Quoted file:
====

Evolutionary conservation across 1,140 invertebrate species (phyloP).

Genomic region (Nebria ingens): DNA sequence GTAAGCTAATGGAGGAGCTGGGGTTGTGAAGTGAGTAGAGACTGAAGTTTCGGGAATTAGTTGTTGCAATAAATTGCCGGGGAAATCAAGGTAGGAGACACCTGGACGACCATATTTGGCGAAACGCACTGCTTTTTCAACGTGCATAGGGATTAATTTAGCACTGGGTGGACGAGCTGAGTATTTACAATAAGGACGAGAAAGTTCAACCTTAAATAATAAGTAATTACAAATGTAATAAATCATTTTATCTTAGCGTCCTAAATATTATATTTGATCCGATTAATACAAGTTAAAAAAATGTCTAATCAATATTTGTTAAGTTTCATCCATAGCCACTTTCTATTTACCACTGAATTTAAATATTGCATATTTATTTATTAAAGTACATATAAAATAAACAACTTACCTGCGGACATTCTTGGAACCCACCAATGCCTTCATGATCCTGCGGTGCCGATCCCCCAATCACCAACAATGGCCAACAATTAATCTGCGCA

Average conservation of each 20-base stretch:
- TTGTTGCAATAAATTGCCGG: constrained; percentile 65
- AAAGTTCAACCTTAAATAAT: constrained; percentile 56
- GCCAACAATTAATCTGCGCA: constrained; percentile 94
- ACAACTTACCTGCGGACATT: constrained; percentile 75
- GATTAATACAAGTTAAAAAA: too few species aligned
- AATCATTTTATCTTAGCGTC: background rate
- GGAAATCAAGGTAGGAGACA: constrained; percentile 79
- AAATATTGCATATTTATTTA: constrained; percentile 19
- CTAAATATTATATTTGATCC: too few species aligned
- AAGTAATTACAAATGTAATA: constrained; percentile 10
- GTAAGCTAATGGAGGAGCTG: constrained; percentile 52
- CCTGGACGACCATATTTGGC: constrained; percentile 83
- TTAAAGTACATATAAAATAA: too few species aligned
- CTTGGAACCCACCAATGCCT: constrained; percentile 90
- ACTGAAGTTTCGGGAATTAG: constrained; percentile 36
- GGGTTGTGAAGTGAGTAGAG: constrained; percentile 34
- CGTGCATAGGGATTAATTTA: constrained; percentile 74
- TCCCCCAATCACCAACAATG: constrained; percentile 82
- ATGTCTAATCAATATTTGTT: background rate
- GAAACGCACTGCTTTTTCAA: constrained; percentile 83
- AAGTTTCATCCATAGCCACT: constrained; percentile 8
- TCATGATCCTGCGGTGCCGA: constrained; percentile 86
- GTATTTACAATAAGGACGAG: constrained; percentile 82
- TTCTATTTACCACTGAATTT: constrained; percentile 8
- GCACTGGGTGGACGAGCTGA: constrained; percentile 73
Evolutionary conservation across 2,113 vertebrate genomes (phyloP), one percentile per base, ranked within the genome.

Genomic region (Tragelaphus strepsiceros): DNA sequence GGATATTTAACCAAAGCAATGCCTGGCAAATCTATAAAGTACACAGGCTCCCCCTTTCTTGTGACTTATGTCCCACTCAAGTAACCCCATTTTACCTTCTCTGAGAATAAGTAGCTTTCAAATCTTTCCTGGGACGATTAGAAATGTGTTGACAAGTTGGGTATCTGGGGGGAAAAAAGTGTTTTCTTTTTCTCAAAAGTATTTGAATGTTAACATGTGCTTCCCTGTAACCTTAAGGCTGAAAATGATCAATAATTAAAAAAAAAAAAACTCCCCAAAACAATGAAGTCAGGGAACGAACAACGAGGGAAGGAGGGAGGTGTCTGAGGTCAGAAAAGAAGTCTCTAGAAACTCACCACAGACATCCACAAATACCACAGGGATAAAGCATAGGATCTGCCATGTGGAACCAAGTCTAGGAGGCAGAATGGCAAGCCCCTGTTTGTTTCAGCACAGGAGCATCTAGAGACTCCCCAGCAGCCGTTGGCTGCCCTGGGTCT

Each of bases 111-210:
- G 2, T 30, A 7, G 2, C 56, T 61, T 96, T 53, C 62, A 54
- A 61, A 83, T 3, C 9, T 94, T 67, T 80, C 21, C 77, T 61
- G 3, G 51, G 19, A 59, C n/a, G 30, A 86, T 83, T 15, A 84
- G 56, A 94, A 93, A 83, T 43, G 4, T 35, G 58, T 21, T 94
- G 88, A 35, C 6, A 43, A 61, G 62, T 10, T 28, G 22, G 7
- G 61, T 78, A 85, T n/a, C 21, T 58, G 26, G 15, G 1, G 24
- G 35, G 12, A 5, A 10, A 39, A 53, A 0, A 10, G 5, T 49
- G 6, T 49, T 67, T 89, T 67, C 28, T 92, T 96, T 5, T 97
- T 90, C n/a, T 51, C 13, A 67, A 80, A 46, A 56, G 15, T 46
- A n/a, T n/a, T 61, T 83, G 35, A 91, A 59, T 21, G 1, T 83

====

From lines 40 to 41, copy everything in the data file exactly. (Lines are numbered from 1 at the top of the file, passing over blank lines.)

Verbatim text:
- T 90, C n/a, T 51, C 13, A 67, A 80, A 46, A 56, G 15, T 46
- A n/a, T n/a, T 61, T 83, G 35, A 91, A 59, T 21, G 1, T 83